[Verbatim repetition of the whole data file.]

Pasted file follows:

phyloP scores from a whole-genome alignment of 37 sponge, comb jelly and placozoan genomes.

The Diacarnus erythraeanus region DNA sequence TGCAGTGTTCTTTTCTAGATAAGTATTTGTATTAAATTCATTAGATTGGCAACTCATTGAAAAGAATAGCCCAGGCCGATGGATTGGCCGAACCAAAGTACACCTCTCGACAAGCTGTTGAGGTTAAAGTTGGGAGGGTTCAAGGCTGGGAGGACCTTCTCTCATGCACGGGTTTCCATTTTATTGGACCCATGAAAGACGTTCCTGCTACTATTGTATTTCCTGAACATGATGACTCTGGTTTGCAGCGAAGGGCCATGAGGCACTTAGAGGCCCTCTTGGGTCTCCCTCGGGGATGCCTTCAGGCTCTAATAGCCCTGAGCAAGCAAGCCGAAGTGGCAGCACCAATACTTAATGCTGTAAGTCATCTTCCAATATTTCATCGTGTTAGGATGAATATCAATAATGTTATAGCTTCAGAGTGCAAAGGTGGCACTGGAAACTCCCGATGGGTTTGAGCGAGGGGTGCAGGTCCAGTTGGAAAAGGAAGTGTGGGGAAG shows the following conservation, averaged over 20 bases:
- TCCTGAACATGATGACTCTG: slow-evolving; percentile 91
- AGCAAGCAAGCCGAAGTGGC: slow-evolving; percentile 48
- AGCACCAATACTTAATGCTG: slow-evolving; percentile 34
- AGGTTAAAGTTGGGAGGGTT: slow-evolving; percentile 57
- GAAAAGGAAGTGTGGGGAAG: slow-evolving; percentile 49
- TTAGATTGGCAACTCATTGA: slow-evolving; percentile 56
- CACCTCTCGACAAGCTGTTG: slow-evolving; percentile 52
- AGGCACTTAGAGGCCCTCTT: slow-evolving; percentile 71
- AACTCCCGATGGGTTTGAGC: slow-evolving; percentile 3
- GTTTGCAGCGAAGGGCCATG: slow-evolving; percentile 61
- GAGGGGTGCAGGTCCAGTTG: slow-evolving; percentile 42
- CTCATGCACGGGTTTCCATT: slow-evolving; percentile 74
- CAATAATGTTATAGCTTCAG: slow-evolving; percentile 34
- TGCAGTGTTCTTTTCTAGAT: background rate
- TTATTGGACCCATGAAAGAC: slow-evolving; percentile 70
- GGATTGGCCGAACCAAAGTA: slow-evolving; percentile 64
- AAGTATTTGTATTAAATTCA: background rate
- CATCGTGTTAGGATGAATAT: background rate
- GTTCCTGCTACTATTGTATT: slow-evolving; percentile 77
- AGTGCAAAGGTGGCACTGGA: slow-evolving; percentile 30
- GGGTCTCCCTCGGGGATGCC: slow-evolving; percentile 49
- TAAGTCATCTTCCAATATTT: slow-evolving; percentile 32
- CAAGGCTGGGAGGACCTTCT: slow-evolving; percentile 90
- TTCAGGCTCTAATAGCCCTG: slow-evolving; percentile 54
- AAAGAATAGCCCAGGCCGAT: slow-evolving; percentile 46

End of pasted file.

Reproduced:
phyloP scores from a whole-genome alignment of 37 sponge, comb jelly and placozoan genomes.

The Diacarnus erythraeanus region DNA sequence TGCAGTGTTCTTTTCTAGATAAGTATTTGTATTAAATTCATTAGATTGGCAACTCATTGAAAAGAATAGCCCAGGCCGATGGATTGGCCGAACCAAAGTACACCTCTCGACAAGCTGTTGAGGTTAAAGTTGGGAGGGTTCAAGGCTGGGAGGACCTTCTCTCATGCACGGGTTTCCATTTTATTGGACCCATGAAAGACGTTCCTGCTACTATTGTATTTCCTGAACATGATGACTCTGGTTTGCAGCGAAGGGCCATGAGGCACTTAGAGGCCCTCTTGGGTCTCCCTCGGGGATGCCTTCAGGCTCTAATAGCCCTGAGCAAGCAAGCCGAAGTGGCAGCACCAATACTTAATGCTGTAAGTCATCTTCCAATATTTCATCGTGTTAGGATGAATATCAATAATGTTATAGCTTCAGAGTGCAAAGGTGGCACTGGAAACTCCCGATGGGTTTGAGCGAGGGGTGCAGGTCCAGTTGGAAAAGGAAGTGTGGGGAAG shows the following conservation, averaged over 20 bases:
- TCCTGAACATGATGACTCTG: slow-evolving; percentile 91
- AGCAAGCAAGCCGAAGTGGC: slow-evolving; percentile 48
- AGCACCAATACTTAATGCTG: slow-evolving; percentile 34
- AGGTTAAAGTTGGGAGGGTT: slow-evolving; percentile 57
- GAAAAGGAAGTGTGGGGAAG: slow-evolving; percentile 49
- TTAGATTGGCAACTCATTGA: slow-evolving; percentile 56
- CACCTCTCGACAAGCTGTTG: slow-evolving; percentile 52
- AGGCACTTAGAGGCCCTCTT: slow-evolving; percentile 71
- AACTCCCGATGGGTTTGAGC: slow-evolving; percentile 3
- GTTTGCAGCGAAGGGCCATG: slow-evolving; percentile 61
- GAGGGGTGCAGGTCCAGTTG: slow-evolving; percentile 42
- CTCATGCACGGGTTTCCATT: slow-evolving; percentile 74
- CAATAATGTTATAGCTTCAG: slow-evolving; percentile 34
- TGCAGTGTTCTTTTCTAGAT: background rate
- TTATTGGACCCATGAAAGAC: slow-evolving; percentile 70
- GGATTGGCCGAACCAAAGTA: slow-evolving; percentile 64
- AAGTATTTGTATTAAATTCA: background rate
- CATCGTGTTAGGATGAATAT: background rate
- GTTCCTGCTACTATTGTATT: slow-evolving; percentile 77
- AGTGCAAAGGTGGCACTGGA: slow-evolving; percentile 30
- GGGTCTCCCTCGGGGATGCC: slow-evolving; percentile 49
- TAAGTCATCTTCCAATATTT: slow-evolving; percentile 32
- CAAGGCTGGGAGGACCTTCT: slow-evolving; percentile 90
- TTCAGGCTCTAATAGCCCTG: slow-evolving; percentile 54
- AAAGAATAGCCCAGGCCGAT: slow-evolving; percentile 46